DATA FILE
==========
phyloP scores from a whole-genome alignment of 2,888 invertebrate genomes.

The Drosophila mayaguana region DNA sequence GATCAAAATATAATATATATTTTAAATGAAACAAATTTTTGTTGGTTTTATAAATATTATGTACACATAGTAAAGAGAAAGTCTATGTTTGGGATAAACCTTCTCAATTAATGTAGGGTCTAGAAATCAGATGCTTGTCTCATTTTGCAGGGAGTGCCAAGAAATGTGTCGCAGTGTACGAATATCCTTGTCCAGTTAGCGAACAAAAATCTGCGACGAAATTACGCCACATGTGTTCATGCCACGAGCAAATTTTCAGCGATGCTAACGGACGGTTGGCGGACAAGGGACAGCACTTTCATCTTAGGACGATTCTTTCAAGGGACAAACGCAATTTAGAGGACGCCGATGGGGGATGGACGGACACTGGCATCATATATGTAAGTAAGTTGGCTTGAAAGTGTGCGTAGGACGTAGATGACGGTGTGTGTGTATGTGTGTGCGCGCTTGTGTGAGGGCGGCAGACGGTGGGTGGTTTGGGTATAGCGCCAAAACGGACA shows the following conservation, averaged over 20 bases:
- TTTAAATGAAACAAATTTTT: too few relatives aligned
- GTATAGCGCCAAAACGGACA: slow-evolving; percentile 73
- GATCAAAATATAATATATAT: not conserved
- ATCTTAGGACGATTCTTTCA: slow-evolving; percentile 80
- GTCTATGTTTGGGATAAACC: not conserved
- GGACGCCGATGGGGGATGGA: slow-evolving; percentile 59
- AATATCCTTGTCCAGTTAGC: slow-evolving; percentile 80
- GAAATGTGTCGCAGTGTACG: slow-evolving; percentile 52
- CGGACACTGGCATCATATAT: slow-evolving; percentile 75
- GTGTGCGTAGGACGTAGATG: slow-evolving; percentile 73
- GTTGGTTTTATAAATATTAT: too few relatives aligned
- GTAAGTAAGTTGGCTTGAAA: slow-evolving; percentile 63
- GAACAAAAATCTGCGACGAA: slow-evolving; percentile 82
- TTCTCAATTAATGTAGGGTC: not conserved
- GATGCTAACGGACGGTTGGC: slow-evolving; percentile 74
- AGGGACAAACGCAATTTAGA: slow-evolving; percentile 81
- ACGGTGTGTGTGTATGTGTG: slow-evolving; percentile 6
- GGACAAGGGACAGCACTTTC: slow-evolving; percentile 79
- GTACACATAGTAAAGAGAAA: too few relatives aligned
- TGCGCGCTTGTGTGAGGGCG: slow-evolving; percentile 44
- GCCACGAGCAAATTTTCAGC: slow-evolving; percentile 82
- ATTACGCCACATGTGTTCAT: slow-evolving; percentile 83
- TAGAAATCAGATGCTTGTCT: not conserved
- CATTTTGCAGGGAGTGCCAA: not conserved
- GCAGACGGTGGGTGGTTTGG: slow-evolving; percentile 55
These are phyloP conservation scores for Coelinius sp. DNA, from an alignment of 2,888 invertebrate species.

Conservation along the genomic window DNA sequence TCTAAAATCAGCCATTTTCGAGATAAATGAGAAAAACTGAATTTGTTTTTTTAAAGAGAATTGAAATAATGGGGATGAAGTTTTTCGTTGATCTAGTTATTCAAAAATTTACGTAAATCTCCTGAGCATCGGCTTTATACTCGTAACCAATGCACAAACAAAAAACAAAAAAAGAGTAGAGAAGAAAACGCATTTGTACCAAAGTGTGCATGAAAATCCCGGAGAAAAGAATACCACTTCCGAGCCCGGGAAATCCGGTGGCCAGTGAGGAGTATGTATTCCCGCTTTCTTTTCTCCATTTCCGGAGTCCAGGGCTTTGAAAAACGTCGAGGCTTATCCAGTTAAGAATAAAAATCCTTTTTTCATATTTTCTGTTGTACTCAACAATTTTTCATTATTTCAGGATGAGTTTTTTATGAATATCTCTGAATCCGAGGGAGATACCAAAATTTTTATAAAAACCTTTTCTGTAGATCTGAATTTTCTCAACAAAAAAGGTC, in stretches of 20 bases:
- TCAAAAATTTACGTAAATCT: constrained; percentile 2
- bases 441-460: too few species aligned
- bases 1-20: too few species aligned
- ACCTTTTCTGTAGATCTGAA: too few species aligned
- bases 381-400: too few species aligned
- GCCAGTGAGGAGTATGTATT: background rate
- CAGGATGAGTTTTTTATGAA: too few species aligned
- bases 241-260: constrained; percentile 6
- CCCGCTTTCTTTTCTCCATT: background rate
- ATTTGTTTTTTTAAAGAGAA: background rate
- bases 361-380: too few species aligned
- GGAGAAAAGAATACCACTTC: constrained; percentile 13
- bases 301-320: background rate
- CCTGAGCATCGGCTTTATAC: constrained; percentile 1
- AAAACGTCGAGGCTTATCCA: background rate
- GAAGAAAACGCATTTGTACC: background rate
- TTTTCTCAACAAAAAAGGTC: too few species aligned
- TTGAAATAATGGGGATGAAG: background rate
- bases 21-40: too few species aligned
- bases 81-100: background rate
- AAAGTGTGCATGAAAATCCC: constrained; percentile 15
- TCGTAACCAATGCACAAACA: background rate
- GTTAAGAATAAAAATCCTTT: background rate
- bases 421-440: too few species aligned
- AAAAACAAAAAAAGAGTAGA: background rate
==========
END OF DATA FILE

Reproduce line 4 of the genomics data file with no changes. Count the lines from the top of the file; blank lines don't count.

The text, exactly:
- GTATAGCGCCAAAACGGACA: slow-evolving; percentile 73